A test of the efficient markets hypothesis

by John Q on August 29, 2004

Australian PM John Howard has called an election for 9 October. I’ve discussed the political issues here, but CT readers will also be interested in the implications for the efficient markets hypothesis. Centrebet , which didn’t do brilliantly last time, has the (conservative) Coalition at $1.55 and Labor at $2.30. If I’ve done my arithmetic properly, and allowing for the bookies’ margin, I get the implied probabilities as 0.60 for the Coalition and 0.40 for Labor. The polls have Labor ahead, but looking at all the discussion, I’d say that the consensus view is that the election is a 50-50 proposition, and that’s also my subjective probability.

How good a test of the efficient markets hypothesis will this be? Bayesian decision theory provides an answer[1]. If our initial belief is that the EMH is equally likely to be true or false, and the Coalition wins, we should revise our probability for the EMH up to 0.55. If Labor wins, we should revise it down to 0.45.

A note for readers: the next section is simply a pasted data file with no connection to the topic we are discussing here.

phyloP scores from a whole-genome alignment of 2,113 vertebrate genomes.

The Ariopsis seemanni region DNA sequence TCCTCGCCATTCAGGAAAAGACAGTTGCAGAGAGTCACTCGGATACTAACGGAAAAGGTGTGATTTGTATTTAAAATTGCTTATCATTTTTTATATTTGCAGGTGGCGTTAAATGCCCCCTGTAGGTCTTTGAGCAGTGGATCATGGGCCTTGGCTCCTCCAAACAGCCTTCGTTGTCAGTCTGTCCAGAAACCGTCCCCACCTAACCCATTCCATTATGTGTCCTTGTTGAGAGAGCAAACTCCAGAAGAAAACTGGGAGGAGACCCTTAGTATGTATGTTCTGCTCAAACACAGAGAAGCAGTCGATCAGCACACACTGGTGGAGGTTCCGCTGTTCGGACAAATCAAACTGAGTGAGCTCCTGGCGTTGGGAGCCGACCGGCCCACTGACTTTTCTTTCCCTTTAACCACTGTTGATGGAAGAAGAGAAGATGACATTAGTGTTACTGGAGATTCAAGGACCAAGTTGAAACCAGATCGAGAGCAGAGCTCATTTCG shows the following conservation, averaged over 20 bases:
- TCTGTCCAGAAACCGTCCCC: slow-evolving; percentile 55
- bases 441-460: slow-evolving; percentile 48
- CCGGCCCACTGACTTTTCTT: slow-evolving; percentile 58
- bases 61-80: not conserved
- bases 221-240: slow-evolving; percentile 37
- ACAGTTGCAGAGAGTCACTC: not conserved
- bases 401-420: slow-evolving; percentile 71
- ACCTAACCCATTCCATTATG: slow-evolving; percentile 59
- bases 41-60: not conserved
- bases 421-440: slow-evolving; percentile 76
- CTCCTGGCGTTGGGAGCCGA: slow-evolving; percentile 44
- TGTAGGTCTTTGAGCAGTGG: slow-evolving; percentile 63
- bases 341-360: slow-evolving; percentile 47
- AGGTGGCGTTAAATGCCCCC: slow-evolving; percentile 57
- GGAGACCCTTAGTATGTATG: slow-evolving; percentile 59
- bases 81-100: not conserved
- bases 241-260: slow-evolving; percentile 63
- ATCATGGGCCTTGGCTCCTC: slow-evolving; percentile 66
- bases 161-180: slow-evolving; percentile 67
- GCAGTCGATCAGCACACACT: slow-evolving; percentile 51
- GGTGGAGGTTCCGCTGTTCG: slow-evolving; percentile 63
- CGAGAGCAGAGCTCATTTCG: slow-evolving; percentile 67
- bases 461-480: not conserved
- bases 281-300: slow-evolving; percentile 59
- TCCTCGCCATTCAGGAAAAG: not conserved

fn1. The workings are easy for those who know Bayes’ theorem and accept the modern subjectivist interpretation , but they won’t make much sense to those who don’t.

Load the flying bats

by John Holbo on August 29, 2004


After Flatworld, the sight of Oklahoma senator James Inhofe buckling on a virtual reality helmet at ICT headquarters seems positively old school. A technician shouts “Load the flying bats!” and the senator is transported to a damp tunnel near a farmhouse that may be an enemy hideout. Insects whir and water trickles in surround sound while digitized bats swoop and dive overhead. Inhofe is impressed. “It’s the closest thing to reality that I’ve ever experienced,” he says. “My feet felt wet.”

The senator is the institute’s most powerful advocate in Congress; he cosponsored the clause in the 2003 Defense Appropriations Act that gave ICT $7 million to build the Fort Sill installation. Last spring, the institute locked down another five-year contract with the Army.

A Republican who ran on a platform of “God, guns, and gays,” Inhofe revels in making statements that don’t play well in the liberal precincts of Blogistan. “I look wistfully back to the days of the Cold War,” he says, resting his cowboy boots on a chair after doffing his VR helmet. “Now someone very small can pose a greater threat than the Soviet Union.”

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